We report the results of UI-EWD as a tumor bleeding therapy in 41 patients over a three-year period. In our cohort, UI-EWD was applied as a salvage therapy for tumor bleeding when conventional hemostasis was not sufficient or as a monotherapy in cases unsuitable for conventional hemostatic modalities. UI-EWD was found to have an excellent immediate hemostatic success rate (97.5%) and a low re-bleeding rate (7.5% and 22.5% on days 7 and 28, respectively). To the best of our knowledge, the present study is one of the largest to be conducted on the use of a hemostatic powder to treat GI tumor bleeding.
Tumor bleeding presents challenges in clinical settings because conventional endoscopic hemostasis is not always effective . According to limited reports on the subject, the initial hemostasis success rate of conventional endoscopic therapy for tumor bleeding ranges from 31 ~ 40% and the short-term re-bleeding rate is about 80% [16, 17]. Hemostasis failure of conventional endoscopic modalities is associated with tumor size, friability, pathological angiogenesis, or tumor induced necrosis [18,19,20]. In addition, the acidic stomach environment and pancreatic juice can promote tumor bleeding because they dissolve blood clots and digest tumor tissues, which lack a protective barrier epithelium and mucous . When endoscopic hemostasis fails, more invasive treatments, such as surgery or interventional angiography are required for hemostasis [20, 21]. However, surgery has a high mortality rate  and interventional angiography has a poor clinical success rate  and introduces the risk of complications such as ischemic organ damage . Accordingly, there is need for a noble, effective endoscopic hemostatic modality for tumor bleeding. In the present study, UI-EWD was found to have an excellent immediate hemostasis success rate, which is in accord with previous findings [10, 24]. This high success rate can be explained by the hydrogel nature of UI-EWD. Usually, hemostasis is difficult to achieve at tumor bleeding sites by conventional hemostasis because bleeding surfaces are large with multiple bleeding points [25, 26]. The hydrogel formed by UI-EWD covers entire tumor bleeding surfaces and prevents contact with acidic media, pancreatic juice, and bile.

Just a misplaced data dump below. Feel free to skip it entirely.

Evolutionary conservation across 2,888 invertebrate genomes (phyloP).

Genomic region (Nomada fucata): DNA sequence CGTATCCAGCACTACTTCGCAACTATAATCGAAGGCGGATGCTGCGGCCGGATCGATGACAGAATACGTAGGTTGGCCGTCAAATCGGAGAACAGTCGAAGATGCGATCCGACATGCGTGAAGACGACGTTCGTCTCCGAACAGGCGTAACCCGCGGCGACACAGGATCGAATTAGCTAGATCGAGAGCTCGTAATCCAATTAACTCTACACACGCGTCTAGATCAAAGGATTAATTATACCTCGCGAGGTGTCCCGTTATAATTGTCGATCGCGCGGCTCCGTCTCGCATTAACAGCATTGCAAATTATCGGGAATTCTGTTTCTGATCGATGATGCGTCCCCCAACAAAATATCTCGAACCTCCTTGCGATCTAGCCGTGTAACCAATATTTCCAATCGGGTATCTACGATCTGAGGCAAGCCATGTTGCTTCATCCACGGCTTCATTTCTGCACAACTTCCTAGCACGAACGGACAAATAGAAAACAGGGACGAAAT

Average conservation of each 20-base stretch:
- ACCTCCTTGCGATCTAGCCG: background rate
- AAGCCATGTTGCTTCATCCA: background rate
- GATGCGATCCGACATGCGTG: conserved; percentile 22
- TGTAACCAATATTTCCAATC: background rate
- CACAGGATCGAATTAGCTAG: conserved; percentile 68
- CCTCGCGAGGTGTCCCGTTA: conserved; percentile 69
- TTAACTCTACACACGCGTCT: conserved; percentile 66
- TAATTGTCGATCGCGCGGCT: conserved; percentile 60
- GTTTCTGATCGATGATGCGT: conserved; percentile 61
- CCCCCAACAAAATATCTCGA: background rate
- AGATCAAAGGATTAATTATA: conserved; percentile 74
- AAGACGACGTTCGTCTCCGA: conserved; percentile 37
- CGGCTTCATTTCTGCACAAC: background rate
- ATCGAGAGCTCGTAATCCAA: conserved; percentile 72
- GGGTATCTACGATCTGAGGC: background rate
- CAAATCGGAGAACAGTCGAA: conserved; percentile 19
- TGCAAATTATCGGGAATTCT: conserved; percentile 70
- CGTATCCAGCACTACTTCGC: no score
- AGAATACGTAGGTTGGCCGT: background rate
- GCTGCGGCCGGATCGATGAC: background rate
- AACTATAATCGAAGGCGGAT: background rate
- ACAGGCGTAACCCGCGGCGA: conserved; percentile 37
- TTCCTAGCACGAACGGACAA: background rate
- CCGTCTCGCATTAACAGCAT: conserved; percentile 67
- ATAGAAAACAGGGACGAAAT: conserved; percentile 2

The relatively high re-bleeding rate (33–49%) [8, 10, 11] of tumors after immediate hemostasis presents a technical challenge to previously existing hemostatic powders. The 30-day re-bleeding rate in our study was 22.4%, which is lower than the re-bleeding rates of other commercially available hemostatic powders (47%) in high risk, non-variceal UGIB patients . Furthermore, the 6-month cumulative survival rate obtained in our study was 73.2% (n = 30) and the follow up period was adequate (Table 1). We attribute this lower re-bleeding rate to strong tissue adhesion exhibited by UI-EWD, which remains well attached despite intestinal peristalsis. UI-EWD hydrogel has been reported to be present at 70.2% of sprayed bleeding sites by second-look endoscopy at 24 h . Therefore, we believe UI-EWD provides much better attachment than other available hemostatic powders, which makes it a useful tool for the treatment of tumor bleeding and promising option in terms of reducing re-bleeding rates. In a retrospective case series on malignant GI bleeding, 30-day mortality rates of 14% to 48% were reported [18, 28, 29]. Re-bleeding is known to be associated with poor survival in patients with hemostasis [15, 30]. In the current study, two patients experienced re-bleeding and received additional UI-EWD treatment up to 3 times as bridge therapy. These patients eventually underwent chemotherapy and surgery and survived for more than a year. Therefore, we assume that UI-EWD can be considered a bridge therapy modality in selective patients even if re-bleeding occurs after immediate hemostasis of tumor bleeding has been achieved.